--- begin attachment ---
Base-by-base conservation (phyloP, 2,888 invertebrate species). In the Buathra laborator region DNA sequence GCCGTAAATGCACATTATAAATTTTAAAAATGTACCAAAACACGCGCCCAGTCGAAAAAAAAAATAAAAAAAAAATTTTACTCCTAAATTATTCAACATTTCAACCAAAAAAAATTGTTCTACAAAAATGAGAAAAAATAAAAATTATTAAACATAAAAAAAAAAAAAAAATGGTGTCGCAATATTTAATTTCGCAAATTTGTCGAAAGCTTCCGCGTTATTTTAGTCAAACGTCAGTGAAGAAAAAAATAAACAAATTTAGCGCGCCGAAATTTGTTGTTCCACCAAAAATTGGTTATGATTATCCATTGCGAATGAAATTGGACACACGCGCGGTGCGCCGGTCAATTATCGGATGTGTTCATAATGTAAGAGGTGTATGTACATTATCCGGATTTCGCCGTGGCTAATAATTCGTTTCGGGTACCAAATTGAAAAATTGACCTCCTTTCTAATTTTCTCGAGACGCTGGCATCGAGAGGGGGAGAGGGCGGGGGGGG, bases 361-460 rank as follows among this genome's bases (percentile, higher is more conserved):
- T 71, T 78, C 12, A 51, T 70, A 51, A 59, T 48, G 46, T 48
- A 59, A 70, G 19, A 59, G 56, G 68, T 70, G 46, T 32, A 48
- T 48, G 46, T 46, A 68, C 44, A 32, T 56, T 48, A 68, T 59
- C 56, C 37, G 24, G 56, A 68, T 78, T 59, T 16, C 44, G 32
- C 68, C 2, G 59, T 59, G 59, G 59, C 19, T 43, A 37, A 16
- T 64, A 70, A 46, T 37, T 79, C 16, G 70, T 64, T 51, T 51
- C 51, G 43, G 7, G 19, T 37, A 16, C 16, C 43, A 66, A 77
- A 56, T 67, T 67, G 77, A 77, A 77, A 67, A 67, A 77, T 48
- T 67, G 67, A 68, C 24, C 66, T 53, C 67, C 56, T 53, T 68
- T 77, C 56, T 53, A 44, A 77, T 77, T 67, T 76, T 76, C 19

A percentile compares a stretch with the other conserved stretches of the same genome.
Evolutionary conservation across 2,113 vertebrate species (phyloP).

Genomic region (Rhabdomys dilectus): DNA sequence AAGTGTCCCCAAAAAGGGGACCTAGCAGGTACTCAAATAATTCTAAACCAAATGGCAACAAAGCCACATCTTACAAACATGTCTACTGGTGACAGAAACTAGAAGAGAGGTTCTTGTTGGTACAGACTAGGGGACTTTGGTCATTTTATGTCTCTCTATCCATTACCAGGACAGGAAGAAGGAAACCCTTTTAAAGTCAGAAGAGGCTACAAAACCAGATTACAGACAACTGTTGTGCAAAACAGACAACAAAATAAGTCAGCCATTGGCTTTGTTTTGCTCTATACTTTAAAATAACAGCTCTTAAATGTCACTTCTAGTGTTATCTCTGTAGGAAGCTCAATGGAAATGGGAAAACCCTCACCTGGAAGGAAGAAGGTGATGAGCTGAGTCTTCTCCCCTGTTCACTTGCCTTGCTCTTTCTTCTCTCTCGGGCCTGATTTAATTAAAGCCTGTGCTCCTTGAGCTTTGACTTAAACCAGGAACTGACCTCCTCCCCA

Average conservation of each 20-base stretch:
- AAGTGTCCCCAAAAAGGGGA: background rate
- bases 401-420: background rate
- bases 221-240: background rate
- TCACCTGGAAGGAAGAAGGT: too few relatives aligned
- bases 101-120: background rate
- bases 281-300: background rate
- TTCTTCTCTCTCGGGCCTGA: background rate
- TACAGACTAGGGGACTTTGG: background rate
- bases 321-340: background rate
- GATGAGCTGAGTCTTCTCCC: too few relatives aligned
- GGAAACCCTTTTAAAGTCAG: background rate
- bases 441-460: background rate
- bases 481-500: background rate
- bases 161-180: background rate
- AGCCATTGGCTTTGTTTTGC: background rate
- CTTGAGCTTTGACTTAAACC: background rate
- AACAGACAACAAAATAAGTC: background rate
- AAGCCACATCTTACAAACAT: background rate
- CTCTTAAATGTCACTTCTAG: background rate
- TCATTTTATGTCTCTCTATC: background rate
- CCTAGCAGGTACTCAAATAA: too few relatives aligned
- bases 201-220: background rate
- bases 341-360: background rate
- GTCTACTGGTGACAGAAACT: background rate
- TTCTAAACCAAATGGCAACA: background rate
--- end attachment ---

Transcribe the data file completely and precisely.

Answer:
Base-by-base conservation (phyloP, 2,888 invertebrate species). In the Buathra laborator region DNA sequence GCCGTAAATGCACATTATAAATTTTAAAAATGTACCAAAACACGCGCCCAGTCGAAAAAAAAAATAAAAAAAAAATTTTACTCCTAAATTATTCAACATTTCAACCAAAAAAAATTGTTCTACAAAAATGAGAAAAAATAAAAATTATTAAACATAAAAAAAAAAAAAAAATGGTGTCGCAATATTTAATTTCGCAAATTTGTCGAAAGCTTCCGCGTTATTTTAGTCAAACGTCAGTGAAGAAAAAAATAAACAAATTTAGCGCGCCGAAATTTGTTGTTCCACCAAAAATTGGTTATGATTATCCATTGCGAATGAAATTGGACACACGCGCGGTGCGCCGGTCAATTATCGGATGTGTTCATAATGTAAGAGGTGTATGTACATTATCCGGATTTCGCCGTGGCTAATAATTCGTTTCGGGTACCAAATTGAAAAATTGACCTCCTTTCTAATTTTCTCGAGACGCTGGCATCGAGAGGGGGAGAGGGCGGGGGGGG, bases 361-460 rank as follows among this genome's bases (percentile, higher is more conserved):
- T 71, T 78, C 12, A 51, T 70, A 51, A 59, T 48, G 46, T 48
- A 59, A 70, G 19, A 59, G 56, G 68, T 70, G 46, T 32, A 48
- T 48, G 46, T 46, A 68, C 44, A 32, T 56, T 48, A 68, T 59
- C 56, C 37, G 24, G 56, A 68, T 78, T 59, T 16, C 44, G 32
- C 68, C 2, G 59, T 59, G 59, G 59, C 19, T 43, A 37, A 16
- T 64, A 70, A 46, T 37, T 79, C 16, G 70, T 64, T 51, T 51
- C 51, G 43, G 7, G 19, T 37, A 16, C 16, C 43, A 66, A 77
- A 56, T 67, T 67, G 77, A 77, A 77, A 67, A 67, A 77, T 48
- T 67, G 67, A 68, C 24, C 66, T 53, C 67, C 56, T 53, T 68
- T 77, C 56, T 53, A 44, A 77, T 77, T 67, T 76, T 76, C 19

A percentile compares a stretch with the other conserved stretches of the same genome.
Evolutionary conservation across 2,113 vertebrate species (phyloP).

Genomic region (Rhabdomys dilectus): DNA sequence AAGTGTCCCCAAAAAGGGGACCTAGCAGGTACTCAAATAATTCTAAACCAAATGGCAACAAAGCCACATCTTACAAACATGTCTACTGGTGACAGAAACTAGAAGAGAGGTTCTTGTTGGTACAGACTAGGGGACTTTGGTCATTTTATGTCTCTCTATCCATTACCAGGACAGGAAGAAGGAAACCCTTTTAAAGTCAGAAGAGGCTACAAAACCAGATTACAGACAACTGTTGTGCAAAACAGACAACAAAATAAGTCAGCCATTGGCTTTGTTTTGCTCTATACTTTAAAATAACAGCTCTTAAATGTCACTTCTAGTGTTATCTCTGTAGGAAGCTCAATGGAAATGGGAAAACCCTCACCTGGAAGGAAGAAGGTGATGAGCTGAGTCTTCTCCCCTGTTCACTTGCCTTGCTCTTTCTTCTCTCTCGGGCCTGATTTAATTAAAGCCTGTGCTCCTTGAGCTTTGACTTAAACCAGGAACTGACCTCCTCCCCA

Average conservation of each 20-base stretch:
- AAGTGTCCCCAAAAAGGGGA: background rate
- bases 401-420: background rate
- bases 221-240: background rate
- TCACCTGGAAGGAAGAAGGT: too few relatives aligned
- bases 101-120: background rate
- bases 281-300: background rate
- TTCTTCTCTCTCGGGCCTGA: background rate
- TACAGACTAGGGGACTTTGG: background rate
- bases 321-340: background rate
- GATGAGCTGAGTCTTCTCCC: too few relatives aligned
- GGAAACCCTTTTAAAGTCAG: background rate
- bases 441-460: background rate
- bases 481-500: background rate
- bases 161-180: background rate
- AGCCATTGGCTTTGTTTTGC: background rate
- CTTGAGCTTTGACTTAAACC: background rate
- AACAGACAACAAAATAAGTC: background rate
- AAGCCACATCTTACAAACAT: background rate
- CTCTTAAATGTCACTTCTAG: background rate
- TCATTTTATGTCTCTCTATC: background rate
- CCTAGCAGGTACTCAAATAA: too few relatives aligned
- bases 201-220: background rate
- bases 341-360: background rate
- GTCTACTGGTGACAGAAACT: background rate
- TTCTAAACCAAATGGCAACA: background rate